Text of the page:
Editor's Note — February 13, 2014, 4:08 pm

Introducing the March 2014 Issue

The decline of America’s left, Barbara Ehrenreich, Norman Rush, and more

Harper's Magazine (March 2014)How will future generations view the presidency of Barack Obama? In this issue of Harper’s Magazine, we present our latest commentary on the president and his legacy with a cover story by University of Pennsylvania political science professor Adolph Reed Jr. His essay is a compelling assessment of the failure of the American left. He begins with the left’s abandonment of Franklin Roosevelt’s New Deal principles and achievements, and goes on to criticize both Bill Clinton and Obama for having moved toward the center. Yet Reed’s harshest salvos are directed at the left itself, which he views as effectively dead: it stands for nothing, and is now defined only by its not being the right. A revitalized left is essential, he argues, to our electoral process — and the only way to achieve this is by resurrecting the moribund labor movement.

As a counterpoint to the pomposity and relentless uplift of the Winter Olympics, Bill Donahue reports from Abkhazia, a disputed territory on the Black Sea a few miles from Sochi. Technically independent, Abkhazia remains a client state of Russia, and has fought almost continuously for the past twenty years in an effort to separate itself from neighboring Georgia. While money and tourists pour into Sochi, very little of that affluence is apt to rub off on war-torn Abkhazia, whose very existence as a sovereign nation is recognized by only five U.N. member countries (a sixth, Vanuatu, withdrew its recognition last year).

Justine van der Leun reports from Gugulethu, a township on the outskirts of Cape Town, where she spent more than two years getting to know the area’s residents. The township, an apartheid-era invention, was established in the early 1960s to absorb the overflow of migration to the city from other parts of the country. Now it contains almost 100,000 residents, almost all of them black. Van der Leun gives us a vivid, moving portrait of daily life in Gugulethu, as well as a window into the politics and peculiar vulnerabilities of contemporary South Africa.

Can violence be predicted? Can its perpetrators and victims be identified ahead of time? These are the questions Monte Reel takes up in his report on a new program being implemented in Chicago. Using an algorithm that ranks the likelihood that individual city public-school students will be involved in a homicide, a team of sociologists is attempting to stop violence before it happens. Highlighting the case of one teenager, Reel describes the promises and pitfalls of this futuristic (and, alas, failure-prone) program.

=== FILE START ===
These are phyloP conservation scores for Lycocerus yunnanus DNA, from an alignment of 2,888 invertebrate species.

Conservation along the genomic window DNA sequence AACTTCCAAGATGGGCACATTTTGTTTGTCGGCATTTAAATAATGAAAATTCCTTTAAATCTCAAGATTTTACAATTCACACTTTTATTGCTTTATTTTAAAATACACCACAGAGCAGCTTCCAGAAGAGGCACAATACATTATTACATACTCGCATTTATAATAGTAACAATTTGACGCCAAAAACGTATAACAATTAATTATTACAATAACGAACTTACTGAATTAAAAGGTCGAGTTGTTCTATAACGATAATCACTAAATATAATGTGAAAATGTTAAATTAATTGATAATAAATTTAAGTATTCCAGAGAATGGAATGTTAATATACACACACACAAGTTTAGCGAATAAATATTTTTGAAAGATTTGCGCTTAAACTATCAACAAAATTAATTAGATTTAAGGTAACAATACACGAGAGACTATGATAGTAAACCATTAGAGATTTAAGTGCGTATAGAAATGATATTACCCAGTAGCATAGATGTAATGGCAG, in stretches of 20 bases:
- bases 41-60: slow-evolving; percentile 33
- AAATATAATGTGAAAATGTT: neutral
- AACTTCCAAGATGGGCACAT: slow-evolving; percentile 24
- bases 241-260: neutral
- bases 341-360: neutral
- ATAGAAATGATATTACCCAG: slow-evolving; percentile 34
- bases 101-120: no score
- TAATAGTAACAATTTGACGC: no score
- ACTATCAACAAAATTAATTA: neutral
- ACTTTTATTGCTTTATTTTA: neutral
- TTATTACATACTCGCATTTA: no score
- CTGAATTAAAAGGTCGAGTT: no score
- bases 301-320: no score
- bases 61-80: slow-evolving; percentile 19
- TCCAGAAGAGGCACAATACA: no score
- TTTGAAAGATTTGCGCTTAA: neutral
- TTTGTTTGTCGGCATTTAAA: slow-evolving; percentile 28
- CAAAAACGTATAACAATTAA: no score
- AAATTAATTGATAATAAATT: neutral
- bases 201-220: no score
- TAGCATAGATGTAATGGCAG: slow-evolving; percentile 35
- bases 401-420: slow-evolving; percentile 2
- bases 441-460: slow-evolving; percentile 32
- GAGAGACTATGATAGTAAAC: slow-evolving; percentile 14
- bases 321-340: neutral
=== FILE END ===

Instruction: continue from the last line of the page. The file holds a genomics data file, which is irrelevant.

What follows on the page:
Also in this issue: James Marcus discusses the question of restoring the military draft; Ruth Franklin takes on two new books about E. E. Cummings, J. Hoberman reviews Twelve Years a Slave; Barbara Ehrenreich and Norman Rush describe their unconventional childhoods; and a new story by Rebecca Curtis.

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More from Ellen Rosenbush:

Editor's Note November 13, 2014, 12:03 pm

Introducing the December 2014 Issue

Sarah Topol follows the trade routes used by arms smugglers, Eric Foner explores the hidden history of the Underground Railroad, Karl Ove Knausgaard recounts a humiliating episode from grade school, and more

Editor's Note October 19, 2014, 7:51 pm

Introducing the November 2014 Issue

Doug Henwood on stopping Hillary Clinton, fighters and potential recruits discuss the rise of the Islamic State, the inevitability of factory farming, and more

Editor's Note September 12, 2014, 12:41 pm

Introducing the October 2014 Issue

Rebecca Solnit on silencing women, a Marine commander returns to Iraq, the decline of PBS, and more

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  • jly

    I have a small quibble about the subscribers label on the magazine. The glue used to affix the label makes it impossible to remove without tearing the cover, and it leaves a sticky residue. I like to remove the labels, but maybe that’s just me.
    Since Tom Bissell is already a contributor, it would be great to see his video game criticism in Harper’s.

    • R.P.

      I’ve been complaining about this for years and I agree the labels come off and leave a sticky residue that other things will stick to. I rather see them print the address on the label, but we’ll see?

      • john

        can not agree more.

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Amount that President Obama has added to America’s “brand value” according to the Nation Brands Index:

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A study suggested that the health effects of exposure to nuclear radiation at Chernobyl were no worse than ill health resulting from smoking and normal urban air pollution.

A Utah woman named Cameo Crispi pleaded guilty to having drunkenly attempted to burn down her ex-boyfriend’s house by igniting bacon on his kitchen stove.

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